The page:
Surprisingly, the answer is yes. Though it seems unlikely with the number of factors playing in to such a lunar event, Time reports that according to retired NASA astrophysicist Fred Espenak, the last total lunar eclipse during a super blue moon was as recent as December 30, 1982. Other sources estimate that it’s been as long as 150 years since the last event of this kind, but we’re going to stick with the NASA astrophysics on this one. If you’re wondering why “super blue blood moon” doesn’t sound familiar, it might be because the naming terminology really only became popular in the last two decades.
#3 WHAT’S THE DIFFERENCE BETWEEN A LUNAR AND A SOLAR ECLIPSE?
A lunar eclipse and a solar eclipse involve the same processes—they just use different pieces. During a lunar eclipse, the earth comes between the moon and the sun, obstructing the sunlight that would typically reflect off of the moon’s surface. During a solar eclipse, the moon comes in between the earth and the sun, blocking sunlight that would otherwise directly be hitting the earth. The big difference to note between the two is how you’re supposed to view them. For a solar eclipse, it is extremely dangerous to attempt to view the eclipse directly without proper eye protection. For a lunar eclipse, you aren’t looking directly at the sun’s rays, but rather a reflection of them. Therefore, there is no eye protection necessary.
#4 WILL THE SUPER BLUE BLOOD MOON ECLIPSE MAKE ME ACT DIFFERENTLY?
This is the fun part—if something as simple as a full moon can change the behavior of flora and fauna, will there be even bigger changes during a super blue blood moon? Astrological expert Susan Miller has some answers for us. According to Miller, eclipses typically accompany big life changes, both endings and beginnings. Since the moon represents personal relationships, a lunar eclipse is a particularly ripe time to see a change in an important relationship. Eclipses are also characterized by changes in illumination—you may receive an outpouring of signs or signals about your life that you haven’t noticed before.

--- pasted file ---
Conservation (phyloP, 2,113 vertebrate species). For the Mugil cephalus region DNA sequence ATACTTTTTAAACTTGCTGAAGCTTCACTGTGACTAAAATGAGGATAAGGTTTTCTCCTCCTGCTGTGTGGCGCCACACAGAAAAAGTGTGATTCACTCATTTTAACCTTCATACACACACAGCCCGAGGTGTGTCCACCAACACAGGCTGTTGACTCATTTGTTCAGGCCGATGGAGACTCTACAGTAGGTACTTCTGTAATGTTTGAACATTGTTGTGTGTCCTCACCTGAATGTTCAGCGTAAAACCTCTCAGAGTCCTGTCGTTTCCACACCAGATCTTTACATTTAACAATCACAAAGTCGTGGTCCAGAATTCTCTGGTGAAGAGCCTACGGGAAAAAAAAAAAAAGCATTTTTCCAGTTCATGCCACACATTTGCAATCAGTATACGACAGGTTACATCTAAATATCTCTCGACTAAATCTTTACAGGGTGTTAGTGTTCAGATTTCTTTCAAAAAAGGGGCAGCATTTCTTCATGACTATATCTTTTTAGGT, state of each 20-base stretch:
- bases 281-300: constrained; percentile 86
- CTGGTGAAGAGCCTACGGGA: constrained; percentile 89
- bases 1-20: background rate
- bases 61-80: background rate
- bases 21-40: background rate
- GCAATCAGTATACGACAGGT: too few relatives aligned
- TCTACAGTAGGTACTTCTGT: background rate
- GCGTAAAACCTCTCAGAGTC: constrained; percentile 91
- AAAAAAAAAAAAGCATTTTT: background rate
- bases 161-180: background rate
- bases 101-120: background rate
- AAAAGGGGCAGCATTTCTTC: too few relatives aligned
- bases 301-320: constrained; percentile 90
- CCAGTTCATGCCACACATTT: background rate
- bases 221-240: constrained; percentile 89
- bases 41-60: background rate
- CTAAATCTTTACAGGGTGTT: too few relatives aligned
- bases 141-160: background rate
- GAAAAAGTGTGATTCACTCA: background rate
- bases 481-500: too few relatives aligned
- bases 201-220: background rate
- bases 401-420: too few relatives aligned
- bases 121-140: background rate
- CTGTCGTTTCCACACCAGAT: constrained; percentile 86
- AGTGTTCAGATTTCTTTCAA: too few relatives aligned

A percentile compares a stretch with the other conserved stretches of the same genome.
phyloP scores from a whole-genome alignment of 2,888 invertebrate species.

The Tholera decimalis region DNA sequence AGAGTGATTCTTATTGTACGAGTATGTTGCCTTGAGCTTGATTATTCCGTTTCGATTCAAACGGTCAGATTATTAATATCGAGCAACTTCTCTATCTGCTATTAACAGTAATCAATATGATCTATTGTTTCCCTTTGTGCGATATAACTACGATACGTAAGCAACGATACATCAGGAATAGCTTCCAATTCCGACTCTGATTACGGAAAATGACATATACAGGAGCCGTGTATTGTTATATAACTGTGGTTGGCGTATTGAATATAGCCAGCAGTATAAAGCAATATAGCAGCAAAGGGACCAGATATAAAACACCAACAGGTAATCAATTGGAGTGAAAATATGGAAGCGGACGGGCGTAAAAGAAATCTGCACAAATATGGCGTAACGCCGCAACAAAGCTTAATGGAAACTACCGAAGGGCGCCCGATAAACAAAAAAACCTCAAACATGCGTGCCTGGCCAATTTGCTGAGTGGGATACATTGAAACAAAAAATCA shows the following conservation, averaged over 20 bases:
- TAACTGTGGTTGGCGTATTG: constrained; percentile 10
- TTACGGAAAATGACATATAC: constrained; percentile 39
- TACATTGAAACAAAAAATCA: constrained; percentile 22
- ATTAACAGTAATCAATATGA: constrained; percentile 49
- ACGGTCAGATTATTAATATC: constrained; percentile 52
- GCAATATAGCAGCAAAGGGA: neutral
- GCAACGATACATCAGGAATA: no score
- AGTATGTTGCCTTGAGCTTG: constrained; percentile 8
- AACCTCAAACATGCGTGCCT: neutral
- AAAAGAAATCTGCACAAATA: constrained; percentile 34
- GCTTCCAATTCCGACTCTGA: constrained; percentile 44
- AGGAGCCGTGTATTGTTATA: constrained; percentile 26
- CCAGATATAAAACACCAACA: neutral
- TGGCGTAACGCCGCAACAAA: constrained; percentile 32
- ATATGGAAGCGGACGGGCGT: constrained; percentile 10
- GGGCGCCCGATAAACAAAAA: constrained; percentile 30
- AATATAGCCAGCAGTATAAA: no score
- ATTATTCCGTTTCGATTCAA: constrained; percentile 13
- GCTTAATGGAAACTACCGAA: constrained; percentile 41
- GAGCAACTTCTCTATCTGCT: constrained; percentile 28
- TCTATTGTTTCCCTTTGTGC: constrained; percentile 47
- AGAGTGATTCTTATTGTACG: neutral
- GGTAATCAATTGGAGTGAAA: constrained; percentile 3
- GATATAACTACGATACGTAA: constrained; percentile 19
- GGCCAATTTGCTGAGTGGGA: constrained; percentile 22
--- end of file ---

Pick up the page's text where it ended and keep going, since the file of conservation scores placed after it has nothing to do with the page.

Each lunar event is also closely tied to the astrological sign in which it occurs. This super blue blood moon belongs to Aries, the sun sign. Like their mascot the ram, Aries are characterized by fierce leadership, individualism, and determination. If you’re an Aries, this is your time to let that Aries flag fly: own your independence and use your fire to take charge of a new and exciting relationship or project. If you’re not an Aries, you can still learn from that Ram-like persistence: suit up, take up that task that you’ve let sit on the back burner for too long, and start the new year with impressive productivity!
#5 WHERE AND WHEN CAN I SEE IT?
The super blue blood moon will be in the sky from sunset on January 30th to sunrise on January 31st. The peak of the eclipse will be at 5:29 am PST, or 8:29 am EST on January 31st, meaning that west-coasters will have the best chance of a clear viewing. Eastern portions of the U.S. will not be able to see the full eclipse due to the rising sun, but will still likely be able to observe the some of the other signatures of the event, notably the bigger, brighter moon, throughout the night.